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    Fwd: Medieval Astronomical Instruments
    From: Brian Whatcott
    Date: 2002 Jun 27, 06:03 -0500

    I am relaying David's note on Rete as germane to readers of
    History of Astronomy, and the Navigation list, I expect.
    Brian Whatcott
    >From: Kingabumax@aol.com
    >Date: Thu, 27 Jun 2002 06:30:06 EDT
    >To: "Rete" 
    >To colleagues in the History of Science, Medieval Islamic
    >Studies, Medieval European Studies, and the History of
    >Scientific Instruments ...
    >Subject: Medieval Islamic and European Astronomical Instruments
    > From Prof. David A. King
    >Institute for History of Science
    >Johann Wolfgang Goethe University
    >D 60054 Frankfurt am Main
    >em: king@em.uni-frankfurt.de
    >or: kingabumax@aol.com
    >Tel. +49-69-7982-2754 / -2337 / -2338
    >Fax: -3275
    >Dear Colleagues,
    >There is now an updated website giving information about
    >research on medieval Islamic and European astronomical
    >instruments that has been conducted in Frankfurt over the
    >past 10 years.
    >Some of this activity has been made possible by generous
    >support from the German Research Foundation (DFG).
    >The new website features a list of publications, works in
    >press, and works in preparation by members of the Frankfurt
    >team, past and present. In these publications we have tried
    >to use astronomical instruments as historical sources within
    >their cultural and geographical contexts. Thus, for example,
    >it was possible to show that the astrolabe supposedly dedicated
    >by Regiomontanus to his patron Cardinal Bessarion in 1462
    >but branded fake, was one of close to a dozen from the same
    >or closely-related workshops, some even by the same maker.
    >Again, it has been possible  to show that various medieval
    >European instruments such  as the quadrans vetus were known
    >already in 9th-century Baghdad.  In the case of the elusive
    >navicula de Venetiis we have been able to show that all of
    >the components were known in the same milieu, as was a
    >more complicated instrument for timekeeping by the stars
    >for any latitude. New evidence from manuscripts establishes
    >the context of three brass world-maps from 17th-century
    >Iran bearing hightly-sophisticated grids preserving direction
    >and (the sine of) the distance to Mecca at the centre firmly in
    >earlier (10th and 11th century) Islamic mathematics. Some
    >of the studies concentrate on the  inscriptions (such as
    >names of the zodiacal signs and months in regional Latin or
    >local vernaculars), the geographical information explicit or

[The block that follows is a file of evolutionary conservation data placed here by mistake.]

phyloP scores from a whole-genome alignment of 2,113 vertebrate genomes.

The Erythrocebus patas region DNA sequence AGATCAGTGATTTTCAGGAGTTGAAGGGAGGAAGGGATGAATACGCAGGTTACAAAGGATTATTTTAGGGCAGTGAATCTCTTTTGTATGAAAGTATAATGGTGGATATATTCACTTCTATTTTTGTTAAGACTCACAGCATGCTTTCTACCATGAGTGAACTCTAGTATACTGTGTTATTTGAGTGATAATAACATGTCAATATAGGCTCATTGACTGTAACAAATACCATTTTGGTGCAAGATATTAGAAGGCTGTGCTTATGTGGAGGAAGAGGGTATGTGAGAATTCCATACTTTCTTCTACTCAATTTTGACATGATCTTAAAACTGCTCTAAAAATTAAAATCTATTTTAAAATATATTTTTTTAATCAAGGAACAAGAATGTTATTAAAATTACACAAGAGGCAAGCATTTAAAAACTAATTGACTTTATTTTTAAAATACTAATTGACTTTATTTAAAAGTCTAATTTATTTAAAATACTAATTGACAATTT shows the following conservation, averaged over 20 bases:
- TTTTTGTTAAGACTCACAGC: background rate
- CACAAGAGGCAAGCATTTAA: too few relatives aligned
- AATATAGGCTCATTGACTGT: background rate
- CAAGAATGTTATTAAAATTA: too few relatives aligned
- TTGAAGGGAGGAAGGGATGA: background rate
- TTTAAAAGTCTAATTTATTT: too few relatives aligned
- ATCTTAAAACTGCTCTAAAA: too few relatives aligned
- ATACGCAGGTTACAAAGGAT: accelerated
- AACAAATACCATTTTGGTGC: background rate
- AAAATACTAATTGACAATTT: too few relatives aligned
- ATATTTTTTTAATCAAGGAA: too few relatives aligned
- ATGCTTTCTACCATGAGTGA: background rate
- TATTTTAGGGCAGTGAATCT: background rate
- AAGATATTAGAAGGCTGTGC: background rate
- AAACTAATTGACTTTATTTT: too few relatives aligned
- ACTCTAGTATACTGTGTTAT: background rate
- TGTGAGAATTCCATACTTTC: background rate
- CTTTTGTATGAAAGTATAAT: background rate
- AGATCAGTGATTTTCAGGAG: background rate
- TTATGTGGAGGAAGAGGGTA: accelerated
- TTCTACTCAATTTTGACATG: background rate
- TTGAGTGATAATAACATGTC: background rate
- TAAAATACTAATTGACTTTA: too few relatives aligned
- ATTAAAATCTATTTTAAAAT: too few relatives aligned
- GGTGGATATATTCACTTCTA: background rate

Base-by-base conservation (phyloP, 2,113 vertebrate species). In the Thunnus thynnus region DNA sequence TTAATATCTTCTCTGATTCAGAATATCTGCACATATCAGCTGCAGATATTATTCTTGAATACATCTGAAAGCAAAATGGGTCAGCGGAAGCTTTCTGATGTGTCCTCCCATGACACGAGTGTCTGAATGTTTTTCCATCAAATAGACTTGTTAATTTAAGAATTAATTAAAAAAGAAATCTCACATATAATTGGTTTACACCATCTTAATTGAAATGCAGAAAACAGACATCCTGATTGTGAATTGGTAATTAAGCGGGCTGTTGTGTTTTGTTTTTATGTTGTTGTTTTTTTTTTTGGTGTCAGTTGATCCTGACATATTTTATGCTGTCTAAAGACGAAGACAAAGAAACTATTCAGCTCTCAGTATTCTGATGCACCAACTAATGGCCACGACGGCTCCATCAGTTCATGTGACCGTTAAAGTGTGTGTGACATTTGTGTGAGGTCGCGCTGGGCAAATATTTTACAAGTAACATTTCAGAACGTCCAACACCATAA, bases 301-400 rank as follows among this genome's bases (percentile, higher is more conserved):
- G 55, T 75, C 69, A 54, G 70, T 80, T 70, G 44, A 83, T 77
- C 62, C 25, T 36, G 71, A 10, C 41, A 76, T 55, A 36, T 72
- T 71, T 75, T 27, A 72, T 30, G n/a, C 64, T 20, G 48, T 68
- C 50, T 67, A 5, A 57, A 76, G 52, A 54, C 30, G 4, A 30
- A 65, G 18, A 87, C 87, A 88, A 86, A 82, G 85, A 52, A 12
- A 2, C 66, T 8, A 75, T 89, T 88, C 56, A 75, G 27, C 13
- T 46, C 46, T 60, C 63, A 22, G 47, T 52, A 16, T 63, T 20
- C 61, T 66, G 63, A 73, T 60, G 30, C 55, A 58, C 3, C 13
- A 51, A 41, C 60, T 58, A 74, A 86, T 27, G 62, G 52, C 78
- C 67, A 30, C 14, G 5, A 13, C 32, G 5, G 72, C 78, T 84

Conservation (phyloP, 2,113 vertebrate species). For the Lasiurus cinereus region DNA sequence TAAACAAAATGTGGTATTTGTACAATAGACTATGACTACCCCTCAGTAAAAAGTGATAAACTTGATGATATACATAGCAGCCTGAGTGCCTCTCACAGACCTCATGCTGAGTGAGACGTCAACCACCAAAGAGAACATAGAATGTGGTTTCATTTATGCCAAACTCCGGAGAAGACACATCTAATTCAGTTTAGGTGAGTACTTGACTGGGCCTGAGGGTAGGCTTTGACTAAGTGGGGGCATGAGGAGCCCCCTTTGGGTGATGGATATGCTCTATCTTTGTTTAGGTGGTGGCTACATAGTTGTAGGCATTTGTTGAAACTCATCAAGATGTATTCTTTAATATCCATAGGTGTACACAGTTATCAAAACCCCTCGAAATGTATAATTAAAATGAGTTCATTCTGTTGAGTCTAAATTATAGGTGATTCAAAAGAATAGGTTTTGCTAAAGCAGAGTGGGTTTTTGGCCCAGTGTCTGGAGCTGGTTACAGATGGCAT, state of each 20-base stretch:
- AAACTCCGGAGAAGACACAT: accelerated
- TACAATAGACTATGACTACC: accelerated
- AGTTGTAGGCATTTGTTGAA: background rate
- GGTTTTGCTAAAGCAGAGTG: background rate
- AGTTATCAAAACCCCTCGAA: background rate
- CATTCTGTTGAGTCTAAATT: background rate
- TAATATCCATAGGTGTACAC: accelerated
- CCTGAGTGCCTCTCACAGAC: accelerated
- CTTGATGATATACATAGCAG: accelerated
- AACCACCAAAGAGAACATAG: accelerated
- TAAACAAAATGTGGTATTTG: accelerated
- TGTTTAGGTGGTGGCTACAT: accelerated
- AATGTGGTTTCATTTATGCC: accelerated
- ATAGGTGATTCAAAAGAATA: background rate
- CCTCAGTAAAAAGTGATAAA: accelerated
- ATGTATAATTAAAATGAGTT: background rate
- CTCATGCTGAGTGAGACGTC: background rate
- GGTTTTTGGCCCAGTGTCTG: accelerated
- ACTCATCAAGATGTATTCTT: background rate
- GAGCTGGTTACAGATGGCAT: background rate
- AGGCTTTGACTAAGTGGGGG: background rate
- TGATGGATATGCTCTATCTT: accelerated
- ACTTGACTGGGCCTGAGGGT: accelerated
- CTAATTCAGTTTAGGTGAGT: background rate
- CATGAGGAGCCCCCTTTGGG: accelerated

>implicit on instruments, and others treat the instruments
    >within the general context of astronomical timekeeping or
    >as historical works of art.
    >There is also provisional table of contents (TOC) of the catalogue
    >that has been in preparation for the past few years. This TOC can
    >serve for the  present and immediate future as an ordered list of
    >instruments, arranged chronologically by provenance. I would
    >be grateful for information on any early instruments that are
    >not listed here.
    >The information on instruments from after ca. 1500 was compiled
    >about 10 years ago and in the main has not been touched since.
    >The entries for such instruments in the TOC for later instruments
    >have simply been picked up by the automatic TOC generator:
    >for many of them there are no descriptions, and none are planned.
    >Certain later sections of the catalogue/TOC have been made
    >redundant anyway by recent publications by Gerard Turner (English
    >Renaissance), Koenraad van Cleempoel (Flemish and Spanish
    >Renaissance), and the forthcoming publication by S. R. Sarma
    >(Indian instruments with inscriptions in Arabic-Persian-Sanscrit).
    >The descriptions of instruments from before ca. 1500 are in
    >reasonable shape but are not yet publishable.  The long-term
    >goal was/is to make the descriptions available, starting with
    >early Islamic instruments (to 1200) and then the earliest
    >European instruments. This will be done in small batches, and
    >some sample descriptions will eventually be put on this site.
    >For the rest there is still plenty of work to be done.
    >Any serious researcher  working on a specific group of
    >instruments is welcome to inspect the materials available here
    >or take over the descriptions of such a corpus of instruments.
    >A major problem is the lack of adequate photographic
    >documentation. Only a minority of museums are capable of
    >preparing decent photos of instruments, and costs have
    >skyrocketed. See the site EPACT mentioned below for some
    >good photos.
    >More serious problems are: 1) the fact that funding for
    >the project is virtually exhausted, and 2) the fact that most
    >of the young scholars who  have been trained here in
    >the study of instruments have moved on.
    >The website is:
    >I hope that it will stimulate some serious interest in these
    >"forgotten treasures of the Middle Ages”.
    >Yours sincerely,
    >David A. King
    >IMPORTANT:   The website
    >EPACT: Scientific Instruments of Medieval and Renaissance Europe.
    >provides illustrations and descriptions of European instruments
    >in Oxford, Florence, London (BM) and Leiden
    Brian Whatcott
       Altus OK                      Eureka!

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